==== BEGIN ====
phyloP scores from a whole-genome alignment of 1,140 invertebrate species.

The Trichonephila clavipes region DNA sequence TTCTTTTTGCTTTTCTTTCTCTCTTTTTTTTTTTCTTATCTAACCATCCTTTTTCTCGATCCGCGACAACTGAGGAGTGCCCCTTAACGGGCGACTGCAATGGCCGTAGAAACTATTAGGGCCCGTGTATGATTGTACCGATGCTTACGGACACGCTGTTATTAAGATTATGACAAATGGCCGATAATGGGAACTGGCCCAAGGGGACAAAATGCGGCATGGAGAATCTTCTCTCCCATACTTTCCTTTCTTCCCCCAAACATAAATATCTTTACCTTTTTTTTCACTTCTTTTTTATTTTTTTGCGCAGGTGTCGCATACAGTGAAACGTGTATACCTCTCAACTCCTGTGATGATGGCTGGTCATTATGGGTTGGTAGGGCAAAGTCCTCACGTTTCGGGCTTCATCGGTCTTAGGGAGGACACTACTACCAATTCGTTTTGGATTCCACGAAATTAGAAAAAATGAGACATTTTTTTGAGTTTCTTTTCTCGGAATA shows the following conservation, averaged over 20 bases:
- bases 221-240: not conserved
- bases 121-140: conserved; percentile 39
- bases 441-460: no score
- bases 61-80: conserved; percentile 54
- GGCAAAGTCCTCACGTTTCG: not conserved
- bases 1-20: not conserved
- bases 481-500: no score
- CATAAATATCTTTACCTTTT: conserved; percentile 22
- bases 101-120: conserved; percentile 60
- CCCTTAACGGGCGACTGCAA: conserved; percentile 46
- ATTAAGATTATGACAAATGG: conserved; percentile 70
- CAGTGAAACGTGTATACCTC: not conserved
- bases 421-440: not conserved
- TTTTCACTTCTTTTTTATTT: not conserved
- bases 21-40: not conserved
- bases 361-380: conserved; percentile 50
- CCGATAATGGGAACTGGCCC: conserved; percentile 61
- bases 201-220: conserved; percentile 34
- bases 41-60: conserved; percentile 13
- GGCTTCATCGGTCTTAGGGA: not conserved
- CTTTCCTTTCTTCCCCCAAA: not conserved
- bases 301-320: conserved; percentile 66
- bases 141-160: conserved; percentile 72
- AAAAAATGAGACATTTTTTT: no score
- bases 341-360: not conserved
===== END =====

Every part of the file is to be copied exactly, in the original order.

phyloP scores from a whole-genome alignment of 1,140 invertebrate species.

The Trichonephila clavipes region DNA sequence TTCTTTTTGCTTTTCTTTCTCTCTTTTTTTTTTTCTTATCTAACCATCCTTTTTCTCGATCCGCGACAACTGAGGAGTGCCCCTTAACGGGCGACTGCAATGGCCGTAGAAACTATTAGGGCCCGTGTATGATTGTACCGATGCTTACGGACACGCTGTTATTAAGATTATGACAAATGGCCGATAATGGGAACTGGCCCAAGGGGACAAAATGCGGCATGGAGAATCTTCTCTCCCATACTTTCCTTTCTTCCCCCAAACATAAATATCTTTACCTTTTTTTTCACTTCTTTTTTATTTTTTTGCGCAGGTGTCGCATACAGTGAAACGTGTATACCTCTCAACTCCTGTGATGATGGCTGGTCATTATGGGTTGGTAGGGCAAAGTCCTCACGTTTCGGGCTTCATCGGTCTTAGGGAGGACACTACTACCAATTCGTTTTGGATTCCACGAAATTAGAAAAAATGAGACATTTTTTTGAGTTTCTTTTCTCGGAATA shows the following conservation, averaged over 20 bases:
- bases 221-240: not conserved
- bases 121-140: conserved; percentile 39
- bases 441-460: no score
- bases 61-80: conserved; percentile 54
- GGCAAAGTCCTCACGTTTCG: not conserved
- bases 1-20: not conserved
- bases 481-500: no score
- CATAAATATCTTTACCTTTT: conserved; percentile 22
- bases 101-120: conserved; percentile 60
- CCCTTAACGGGCGACTGCAA: conserved; percentile 46
- ATTAAGATTATGACAAATGG: conserved; percentile 70
- CAGTGAAACGTGTATACCTC: not conserved
- bases 421-440: not conserved
- TTTTCACTTCTTTTTTATTT: not conserved
- bases 21-40: not conserved
- bases 361-380: conserved; percentile 50
- CCGATAATGGGAACTGGCCC: conserved; percentile 61
- bases 201-220: conserved; percentile 34
- bases 41-60: conserved; percentile 13
- GGCTTCATCGGTCTTAGGGA: not conserved
- CTTTCCTTTCTTCCCCCAAA: not conserved
- bases 301-320: conserved; percentile 66
- bases 141-160: conserved; percentile 72
- AAAAAATGAGACATTTTTTT: no score
- bases 341-360: not conserved